Hong Kong prepares for surge in travel after COVID curbs ease
By Farah Master and Joyce Zhou
HONG KONG, Sept 26 (Reuters) - Hong Kong is readying for a surge in travel after the global financial hub ended mandatory COVID-19 hotel quarantine for international arrivals on Monday, with travel companies reporting 10-fold jumps in requests.
The curbs were lifted for the first time in more than 2-1/2 years after the city's leader, John Lee, said last week that such arrivals could return home or seek accommodation of their choice, but had to self-monitor for three days on entry.
"I have been waiting for this for almost three years," said 58-year-old Hong Kong resident, Barbara Van Moppes, who arrived from Bangkok.
"The rest of the world has opened up and so Hong Kong needs to open up now and return to normal, because it’s such a fantastic place to live."
All international arrivals in the Chinese special administrative region had previously been forced to stay for as long as three weeks in hotel quarantine at their own expense, though the period was gradually cut to three days.
But Monday's change still leaves Hong Kong far behind much of the world in dropping curbs.
International arrivals are barred from bars and restaurants for three days. Athough allowed to go to work and school, they still need to do multiple COVID tests in the first week after arriving.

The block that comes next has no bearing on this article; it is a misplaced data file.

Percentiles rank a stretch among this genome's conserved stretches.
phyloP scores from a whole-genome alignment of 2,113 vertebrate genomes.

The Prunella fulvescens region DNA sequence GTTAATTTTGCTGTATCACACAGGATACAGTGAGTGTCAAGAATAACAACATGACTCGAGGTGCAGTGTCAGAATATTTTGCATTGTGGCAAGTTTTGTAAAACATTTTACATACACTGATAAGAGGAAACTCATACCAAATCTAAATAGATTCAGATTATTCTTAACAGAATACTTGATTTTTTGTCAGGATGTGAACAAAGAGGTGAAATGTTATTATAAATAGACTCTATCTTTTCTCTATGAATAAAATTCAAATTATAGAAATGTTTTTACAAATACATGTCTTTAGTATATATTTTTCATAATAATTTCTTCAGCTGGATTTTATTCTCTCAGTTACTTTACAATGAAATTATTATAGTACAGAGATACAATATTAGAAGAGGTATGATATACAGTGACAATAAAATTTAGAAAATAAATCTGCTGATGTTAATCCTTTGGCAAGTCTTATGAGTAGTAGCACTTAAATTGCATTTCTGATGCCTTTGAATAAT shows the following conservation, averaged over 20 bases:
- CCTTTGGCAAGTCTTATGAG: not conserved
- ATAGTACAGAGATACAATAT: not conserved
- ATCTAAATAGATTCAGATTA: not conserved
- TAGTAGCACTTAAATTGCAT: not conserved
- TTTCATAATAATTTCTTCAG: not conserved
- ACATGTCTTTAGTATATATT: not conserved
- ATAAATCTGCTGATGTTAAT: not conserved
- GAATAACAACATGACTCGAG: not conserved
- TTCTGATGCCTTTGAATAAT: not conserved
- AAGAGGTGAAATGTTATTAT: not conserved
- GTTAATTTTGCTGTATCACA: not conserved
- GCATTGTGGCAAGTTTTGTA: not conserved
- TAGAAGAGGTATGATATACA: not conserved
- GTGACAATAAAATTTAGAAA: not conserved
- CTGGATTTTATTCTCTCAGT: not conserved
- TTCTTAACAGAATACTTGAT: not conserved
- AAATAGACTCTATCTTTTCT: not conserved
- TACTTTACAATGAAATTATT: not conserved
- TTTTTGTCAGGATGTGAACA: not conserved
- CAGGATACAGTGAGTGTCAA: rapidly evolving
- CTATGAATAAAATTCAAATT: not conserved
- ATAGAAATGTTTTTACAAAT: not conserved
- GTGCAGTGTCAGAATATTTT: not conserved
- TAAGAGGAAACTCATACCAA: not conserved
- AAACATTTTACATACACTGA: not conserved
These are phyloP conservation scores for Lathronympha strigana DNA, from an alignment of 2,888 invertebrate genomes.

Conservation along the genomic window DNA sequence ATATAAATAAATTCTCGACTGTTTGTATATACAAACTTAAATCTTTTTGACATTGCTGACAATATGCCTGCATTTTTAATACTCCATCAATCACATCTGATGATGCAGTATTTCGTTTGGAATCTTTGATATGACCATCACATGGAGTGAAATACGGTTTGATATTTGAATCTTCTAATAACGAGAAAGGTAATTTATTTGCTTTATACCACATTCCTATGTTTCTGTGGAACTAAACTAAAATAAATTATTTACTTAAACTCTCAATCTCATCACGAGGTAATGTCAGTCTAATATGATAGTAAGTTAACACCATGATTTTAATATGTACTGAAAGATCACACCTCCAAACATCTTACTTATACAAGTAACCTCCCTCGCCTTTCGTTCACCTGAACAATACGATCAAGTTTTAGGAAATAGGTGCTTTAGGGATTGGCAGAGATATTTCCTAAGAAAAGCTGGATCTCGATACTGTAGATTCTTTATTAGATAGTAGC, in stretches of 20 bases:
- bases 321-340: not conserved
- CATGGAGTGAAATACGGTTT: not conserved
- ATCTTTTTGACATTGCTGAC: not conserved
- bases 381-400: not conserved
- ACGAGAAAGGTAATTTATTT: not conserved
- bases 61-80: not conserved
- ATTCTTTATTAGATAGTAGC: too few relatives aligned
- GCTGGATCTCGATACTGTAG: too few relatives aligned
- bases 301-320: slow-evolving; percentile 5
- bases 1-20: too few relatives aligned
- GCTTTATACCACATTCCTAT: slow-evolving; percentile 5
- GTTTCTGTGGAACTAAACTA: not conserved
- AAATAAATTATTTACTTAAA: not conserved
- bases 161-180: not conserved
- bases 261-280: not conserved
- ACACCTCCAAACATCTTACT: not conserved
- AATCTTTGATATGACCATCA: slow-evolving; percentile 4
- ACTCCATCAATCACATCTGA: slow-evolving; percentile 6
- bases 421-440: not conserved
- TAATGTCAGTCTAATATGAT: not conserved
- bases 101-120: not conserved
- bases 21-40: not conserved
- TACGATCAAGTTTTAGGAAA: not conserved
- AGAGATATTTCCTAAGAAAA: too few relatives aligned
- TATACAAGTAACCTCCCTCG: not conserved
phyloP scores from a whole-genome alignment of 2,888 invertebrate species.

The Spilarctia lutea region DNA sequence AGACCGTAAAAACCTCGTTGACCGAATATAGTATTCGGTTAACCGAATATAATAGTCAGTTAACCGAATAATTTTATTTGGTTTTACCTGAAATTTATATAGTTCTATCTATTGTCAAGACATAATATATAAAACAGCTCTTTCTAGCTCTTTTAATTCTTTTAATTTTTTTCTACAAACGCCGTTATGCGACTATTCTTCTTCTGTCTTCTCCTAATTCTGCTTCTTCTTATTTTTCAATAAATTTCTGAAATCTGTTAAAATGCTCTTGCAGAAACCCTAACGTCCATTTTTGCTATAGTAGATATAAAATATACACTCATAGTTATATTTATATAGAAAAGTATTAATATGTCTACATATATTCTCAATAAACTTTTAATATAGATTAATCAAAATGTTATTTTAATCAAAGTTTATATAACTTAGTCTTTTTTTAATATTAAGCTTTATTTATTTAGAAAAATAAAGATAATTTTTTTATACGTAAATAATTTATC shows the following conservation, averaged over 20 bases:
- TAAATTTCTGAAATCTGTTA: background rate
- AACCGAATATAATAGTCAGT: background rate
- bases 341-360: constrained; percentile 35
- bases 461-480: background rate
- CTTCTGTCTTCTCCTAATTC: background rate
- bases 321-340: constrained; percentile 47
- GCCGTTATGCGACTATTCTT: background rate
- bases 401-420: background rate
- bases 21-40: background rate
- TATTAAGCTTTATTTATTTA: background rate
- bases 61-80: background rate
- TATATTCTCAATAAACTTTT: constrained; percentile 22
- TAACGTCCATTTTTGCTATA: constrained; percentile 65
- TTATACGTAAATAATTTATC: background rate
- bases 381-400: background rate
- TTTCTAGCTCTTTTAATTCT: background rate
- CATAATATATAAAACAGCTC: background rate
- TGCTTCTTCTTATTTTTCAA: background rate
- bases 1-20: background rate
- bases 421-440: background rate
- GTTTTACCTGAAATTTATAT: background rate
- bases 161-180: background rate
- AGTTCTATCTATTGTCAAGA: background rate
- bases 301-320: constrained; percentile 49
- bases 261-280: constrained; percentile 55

Still, Hong Kong's Travel Industry Council expects outbound travel to surge as much as 50% for the next few months, executive director Fanny Yeung told public broadcaster RTHK.
Growth would be capped by the number of outbound flights, however, Yeung cautioned, while inbound tourism was not likely to grow by much, inhibited by the existing curbs.
Travel website Expedia EXPE.O Hong Kong said searches for Japan surged to 10 times last week while those for Taiwan almost doubled over the prior 14 days.
Trip.com 9961.HK said flight searches surged 95 times and orders soared 50% on its Hong Kong site on the week, with Tokyo, Bangkok, Osaka and Singapore featuring as top destinations.
International aviation body IATA said the next step would be for Hong Kong to scrap all COVID-19 measures.
The former British colony had been a global outlier outside mainland China in imposing hotel quarantine for international arrivals, in line with the country's "dynamic zero" COVID strategy.
Business groups, diplomats and many residents had slammed the COVID-19 rules saying they threatened Hong Kong's competitiveness and standing as a global financial centre.
Stilll, residents landing at the city's airport were thrilled by Monday's easing.
"It’s now totally hassle-free, so I just came out within 30 minutes," said businessman Marjuk Mutahlif, 32. "I can go."
Additional reporting by Sophie Yu in Shanghai, Jamie Freed in Hong Kong and Twinnie Siu in Hong Kong; Editing by Clarence Fernandez
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